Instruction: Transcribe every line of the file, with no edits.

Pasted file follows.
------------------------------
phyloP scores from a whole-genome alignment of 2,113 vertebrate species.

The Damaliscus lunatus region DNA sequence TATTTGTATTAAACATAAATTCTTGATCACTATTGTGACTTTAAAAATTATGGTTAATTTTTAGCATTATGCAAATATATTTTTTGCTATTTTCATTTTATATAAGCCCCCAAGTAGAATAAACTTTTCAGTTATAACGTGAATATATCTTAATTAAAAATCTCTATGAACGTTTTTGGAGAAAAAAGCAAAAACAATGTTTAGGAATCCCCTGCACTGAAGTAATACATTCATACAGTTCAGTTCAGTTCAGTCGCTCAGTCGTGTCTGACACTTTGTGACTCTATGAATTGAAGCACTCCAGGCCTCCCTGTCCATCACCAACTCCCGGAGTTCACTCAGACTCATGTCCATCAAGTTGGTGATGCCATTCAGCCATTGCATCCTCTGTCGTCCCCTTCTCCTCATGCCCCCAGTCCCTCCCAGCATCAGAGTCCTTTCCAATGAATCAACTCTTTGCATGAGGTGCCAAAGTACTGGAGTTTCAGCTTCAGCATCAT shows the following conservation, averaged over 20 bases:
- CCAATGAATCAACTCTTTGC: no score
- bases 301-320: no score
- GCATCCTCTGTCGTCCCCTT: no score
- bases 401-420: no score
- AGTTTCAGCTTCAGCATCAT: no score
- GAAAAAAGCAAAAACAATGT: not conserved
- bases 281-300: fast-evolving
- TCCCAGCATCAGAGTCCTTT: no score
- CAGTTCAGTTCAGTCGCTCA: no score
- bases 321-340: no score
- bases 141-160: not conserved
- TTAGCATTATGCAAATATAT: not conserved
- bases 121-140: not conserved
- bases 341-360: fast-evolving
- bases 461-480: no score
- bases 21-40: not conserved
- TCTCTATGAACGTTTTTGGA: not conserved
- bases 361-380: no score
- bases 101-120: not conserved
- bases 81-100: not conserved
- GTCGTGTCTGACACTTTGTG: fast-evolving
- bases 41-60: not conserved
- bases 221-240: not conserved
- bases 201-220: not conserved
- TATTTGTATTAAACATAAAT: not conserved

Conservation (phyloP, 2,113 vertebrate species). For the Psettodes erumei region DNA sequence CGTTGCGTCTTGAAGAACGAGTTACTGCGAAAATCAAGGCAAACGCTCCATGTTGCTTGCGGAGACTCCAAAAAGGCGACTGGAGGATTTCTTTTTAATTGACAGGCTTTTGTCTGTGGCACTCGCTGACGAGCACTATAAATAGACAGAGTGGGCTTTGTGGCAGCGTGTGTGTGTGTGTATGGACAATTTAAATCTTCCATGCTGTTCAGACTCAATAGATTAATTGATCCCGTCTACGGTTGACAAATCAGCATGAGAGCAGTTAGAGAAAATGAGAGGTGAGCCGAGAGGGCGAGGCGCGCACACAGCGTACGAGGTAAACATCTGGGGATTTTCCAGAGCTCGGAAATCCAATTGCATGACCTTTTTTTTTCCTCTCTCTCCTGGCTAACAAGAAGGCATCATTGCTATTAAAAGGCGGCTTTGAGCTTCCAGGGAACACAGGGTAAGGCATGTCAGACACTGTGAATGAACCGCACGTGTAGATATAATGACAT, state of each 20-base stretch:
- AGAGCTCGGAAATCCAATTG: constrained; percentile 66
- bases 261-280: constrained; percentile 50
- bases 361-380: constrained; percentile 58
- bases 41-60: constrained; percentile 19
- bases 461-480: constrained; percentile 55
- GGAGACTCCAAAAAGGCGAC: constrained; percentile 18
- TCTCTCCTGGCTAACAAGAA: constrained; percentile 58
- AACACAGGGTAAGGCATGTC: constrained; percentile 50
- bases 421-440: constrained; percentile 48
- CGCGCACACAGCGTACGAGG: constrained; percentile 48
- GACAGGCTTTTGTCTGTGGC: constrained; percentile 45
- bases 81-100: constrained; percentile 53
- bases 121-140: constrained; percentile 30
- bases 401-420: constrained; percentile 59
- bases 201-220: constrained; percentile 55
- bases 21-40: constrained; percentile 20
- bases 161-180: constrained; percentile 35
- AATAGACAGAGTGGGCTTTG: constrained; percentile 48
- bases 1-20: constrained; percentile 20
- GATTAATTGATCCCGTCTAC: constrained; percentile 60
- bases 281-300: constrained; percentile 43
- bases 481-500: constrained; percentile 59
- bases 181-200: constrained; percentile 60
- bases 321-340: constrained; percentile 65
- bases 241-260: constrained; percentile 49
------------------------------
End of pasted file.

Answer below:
phyloP scores from a whole-genome alignment of 2,113 vertebrate species.

The Damaliscus lunatus region DNA sequence TATTTGTATTAAACATAAATTCTTGATCACTATTGTGACTTTAAAAATTATGGTTAATTTTTAGCATTATGCAAATATATTTTTTGCTATTTTCATTTTATATAAGCCCCCAAGTAGAATAAACTTTTCAGTTATAACGTGAATATATCTTAATTAAAAATCTCTATGAACGTTTTTGGAGAAAAAAGCAAAAACAATGTTTAGGAATCCCCTGCACTGAAGTAATACATTCATACAGTTCAGTTCAGTTCAGTCGCTCAGTCGTGTCTGACACTTTGTGACTCTATGAATTGAAGCACTCCAGGCCTCCCTGTCCATCACCAACTCCCGGAGTTCACTCAGACTCATGTCCATCAAGTTGGTGATGCCATTCAGCCATTGCATCCTCTGTCGTCCCCTTCTCCTCATGCCCCCAGTCCCTCCCAGCATCAGAGTCCTTTCCAATGAATCAACTCTTTGCATGAGGTGCCAAAGTACTGGAGTTTCAGCTTCAGCATCAT shows the following conservation, averaged over 20 bases:
- CCAATGAATCAACTCTTTGC: no score
- bases 301-320: no score
- GCATCCTCTGTCGTCCCCTT: no score
- bases 401-420: no score
- AGTTTCAGCTTCAGCATCAT: no score
- GAAAAAAGCAAAAACAATGT: not conserved
- bases 281-300: fast-evolving
- TCCCAGCATCAGAGTCCTTT: no score
- CAGTTCAGTTCAGTCGCTCA: no score
- bases 321-340: no score
- bases 141-160: not conserved
- TTAGCATTATGCAAATATAT: not conserved
- bases 121-140: not conserved
- bases 341-360: fast-evolving
- bases 461-480: no score
- bases 21-40: not conserved
- TCTCTATGAACGTTTTTGGA: not conserved
- bases 361-380: no score
- bases 101-120: not conserved
- bases 81-100: not conserved
- GTCGTGTCTGACACTTTGTG: fast-evolving
- bases 41-60: not conserved
- bases 221-240: not conserved
- bases 201-220: not conserved
- TATTTGTATTAAACATAAAT: not conserved

Conservation (phyloP, 2,113 vertebrate species). For the Psettodes erumei region DNA sequence CGTTGCGTCTTGAAGAACGAGTTACTGCGAAAATCAAGGCAAACGCTCCATGTTGCTTGCGGAGACTCCAAAAAGGCGACTGGAGGATTTCTTTTTAATTGACAGGCTTTTGTCTGTGGCACTCGCTGACGAGCACTATAAATAGACAGAGTGGGCTTTGTGGCAGCGTGTGTGTGTGTGTATGGACAATTTAAATCTTCCATGCTGTTCAGACTCAATAGATTAATTGATCCCGTCTACGGTTGACAAATCAGCATGAGAGCAGTTAGAGAAAATGAGAGGTGAGCCGAGAGGGCGAGGCGCGCACACAGCGTACGAGGTAAACATCTGGGGATTTTCCAGAGCTCGGAAATCCAATTGCATGACCTTTTTTTTTCCTCTCTCTCCTGGCTAACAAGAAGGCATCATTGCTATTAAAAGGCGGCTTTGAGCTTCCAGGGAACACAGGGTAAGGCATGTCAGACACTGTGAATGAACCGCACGTGTAGATATAATGACAT, state of each 20-base stretch:
- AGAGCTCGGAAATCCAATTG: constrained; percentile 66
- bases 261-280: constrained; percentile 50
- bases 361-380: constrained; percentile 58
- bases 41-60: constrained; percentile 19
- bases 461-480: constrained; percentile 55
- GGAGACTCCAAAAAGGCGAC: constrained; percentile 18
- TCTCTCCTGGCTAACAAGAA: constrained; percentile 58
- AACACAGGGTAAGGCATGTC: constrained; percentile 50
- bases 421-440: constrained; percentile 48
- CGCGCACACAGCGTACGAGG: constrained; percentile 48
- GACAGGCTTTTGTCTGTGGC: constrained; percentile 45
- bases 81-100: constrained; percentile 53
- bases 121-140: constrained; percentile 30
- bases 401-420: constrained; percentile 59
- bases 201-220: constrained; percentile 55
- bases 21-40: constrained; percentile 20
- bases 161-180: constrained; percentile 35
- AATAGACAGAGTGGGCTTTG: constrained; percentile 48
- bases 1-20: constrained; percentile 20
- GATTAATTGATCCCGTCTAC: constrained; percentile 60
- bases 281-300: constrained; percentile 43
- bases 481-500: constrained; percentile 59
- bases 181-200: constrained; percentile 60
- bases 321-340: constrained; percentile 65
- bases 241-260: constrained; percentile 49